Moving Forward With Human Capital Reporting

Why do we need human capital metrics and reporting in company disclosures? Can we agree that the Coronavirus crisis is a human crisis requiring people-centric measurement and solutions? The last great crisis in the US was the financial crisis of 2007-2009. If the pandemic is a uniquely human crisis, the most powerful driver in our economic recovery from this crisis is what we do around human capital and how people choose to respond. 

The late great comedian, George Carlin, once said, “The reason I talk to myself is because I’m the only one whose answers I accept.” The history of human capital metrics shares a similar shortcoming. Human resources professionals often create metrics that are meaningful to them but do not inspire interest or action from other organizational stakeholders. Believing that quantity paves the road to respect within their companies, workforce analytics scribes eagerly generate hundreds of calculations, pivot tables and 3D graphics to describe both the simple and the sublime features of their workforces. Yet, despite recent interest by the SEC, other ESG bodies and related metrics, HR still gropes for a truly attractive and compelling way to calculate and communicate human capital metrics. Carlin would say “we are still speaking to ourselves.” So how do we free ourselves? 

So far it has been a mixed bag at best as the US finds itself with the largest number of open jobs in recorded history (10.9 million in the US as of December 2021 per US BLS) while at the same time seeing over 4.0 million people leave existing jobs each month (4.3 million December 2021 per US BLS, also a record. From an organizational perspective, something seems missing unless this is truly the best organizations can do. Then again, how would we know?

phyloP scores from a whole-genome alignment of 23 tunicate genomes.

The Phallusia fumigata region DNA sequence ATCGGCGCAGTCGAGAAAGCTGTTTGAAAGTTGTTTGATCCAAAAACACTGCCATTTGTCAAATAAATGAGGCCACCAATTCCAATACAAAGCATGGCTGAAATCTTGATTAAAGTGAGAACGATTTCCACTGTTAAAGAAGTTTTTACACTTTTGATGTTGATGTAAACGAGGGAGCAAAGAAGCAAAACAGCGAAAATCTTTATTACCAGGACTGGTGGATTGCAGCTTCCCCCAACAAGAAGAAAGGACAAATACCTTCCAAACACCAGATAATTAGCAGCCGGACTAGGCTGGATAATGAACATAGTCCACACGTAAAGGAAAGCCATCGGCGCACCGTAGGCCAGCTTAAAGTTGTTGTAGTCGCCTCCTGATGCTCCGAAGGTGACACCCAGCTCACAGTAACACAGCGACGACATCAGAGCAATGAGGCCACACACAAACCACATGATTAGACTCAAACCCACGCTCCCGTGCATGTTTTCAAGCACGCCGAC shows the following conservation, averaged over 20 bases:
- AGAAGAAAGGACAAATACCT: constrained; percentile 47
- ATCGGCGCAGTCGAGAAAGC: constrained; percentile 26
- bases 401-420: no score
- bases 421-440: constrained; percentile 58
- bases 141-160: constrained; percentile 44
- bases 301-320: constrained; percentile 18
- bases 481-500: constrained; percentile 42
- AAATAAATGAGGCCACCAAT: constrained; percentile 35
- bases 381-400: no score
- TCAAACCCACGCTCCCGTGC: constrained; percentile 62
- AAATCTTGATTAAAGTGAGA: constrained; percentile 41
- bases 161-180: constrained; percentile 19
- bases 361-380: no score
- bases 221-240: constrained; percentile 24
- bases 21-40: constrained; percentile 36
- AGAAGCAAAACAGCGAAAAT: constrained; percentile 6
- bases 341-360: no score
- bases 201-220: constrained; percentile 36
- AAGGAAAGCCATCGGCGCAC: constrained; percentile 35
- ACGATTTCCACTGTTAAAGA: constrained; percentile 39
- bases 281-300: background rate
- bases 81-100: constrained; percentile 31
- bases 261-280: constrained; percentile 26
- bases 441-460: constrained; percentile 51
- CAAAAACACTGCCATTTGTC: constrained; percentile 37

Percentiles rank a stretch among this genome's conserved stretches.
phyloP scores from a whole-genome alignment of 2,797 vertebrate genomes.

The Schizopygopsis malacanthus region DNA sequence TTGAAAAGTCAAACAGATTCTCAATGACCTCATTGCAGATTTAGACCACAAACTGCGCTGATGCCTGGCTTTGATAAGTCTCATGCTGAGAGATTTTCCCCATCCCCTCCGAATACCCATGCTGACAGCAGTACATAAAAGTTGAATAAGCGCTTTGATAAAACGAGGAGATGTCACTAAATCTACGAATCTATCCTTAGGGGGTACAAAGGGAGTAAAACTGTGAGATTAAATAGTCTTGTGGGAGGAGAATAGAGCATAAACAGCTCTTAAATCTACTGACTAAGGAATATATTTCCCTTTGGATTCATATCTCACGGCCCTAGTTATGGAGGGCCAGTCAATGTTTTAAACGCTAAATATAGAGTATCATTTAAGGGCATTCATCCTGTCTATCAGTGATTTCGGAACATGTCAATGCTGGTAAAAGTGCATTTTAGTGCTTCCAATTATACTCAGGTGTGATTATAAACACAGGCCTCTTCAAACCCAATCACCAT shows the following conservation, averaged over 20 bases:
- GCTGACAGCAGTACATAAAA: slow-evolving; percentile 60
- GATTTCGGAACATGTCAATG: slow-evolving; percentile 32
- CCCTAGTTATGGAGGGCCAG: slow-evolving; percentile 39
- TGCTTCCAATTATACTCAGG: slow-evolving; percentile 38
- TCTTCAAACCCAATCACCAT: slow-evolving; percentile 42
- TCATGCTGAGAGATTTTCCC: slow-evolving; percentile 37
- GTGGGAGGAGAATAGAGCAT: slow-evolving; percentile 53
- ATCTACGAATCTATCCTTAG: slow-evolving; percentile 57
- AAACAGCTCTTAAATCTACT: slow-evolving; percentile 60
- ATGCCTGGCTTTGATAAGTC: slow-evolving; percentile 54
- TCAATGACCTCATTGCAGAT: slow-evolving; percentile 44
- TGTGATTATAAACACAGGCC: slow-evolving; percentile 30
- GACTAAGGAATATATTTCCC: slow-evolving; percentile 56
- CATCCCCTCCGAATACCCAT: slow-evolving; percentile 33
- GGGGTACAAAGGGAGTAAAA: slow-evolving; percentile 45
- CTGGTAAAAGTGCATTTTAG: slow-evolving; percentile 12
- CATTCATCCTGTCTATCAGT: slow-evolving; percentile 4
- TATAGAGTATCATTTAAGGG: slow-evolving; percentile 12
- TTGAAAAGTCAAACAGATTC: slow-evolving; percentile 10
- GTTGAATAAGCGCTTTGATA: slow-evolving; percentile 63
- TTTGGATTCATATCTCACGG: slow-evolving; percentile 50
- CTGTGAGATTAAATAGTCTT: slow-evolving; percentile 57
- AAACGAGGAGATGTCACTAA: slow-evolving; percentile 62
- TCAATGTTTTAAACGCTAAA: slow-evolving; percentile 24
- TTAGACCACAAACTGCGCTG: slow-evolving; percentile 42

Are organizations treating their workers more as their most valuable asset and most critical driver of success that CEOs say their workers are? The truth is that even with the many positive things many companies both large and small have shared with the media, we truly don’t know because companies today are not required to disclose much of anything regarding people. That leaves companies free to loudly trumpet any perk, program, or success while sweeping failures, poor decisions, and lack of planning under the rug without a word.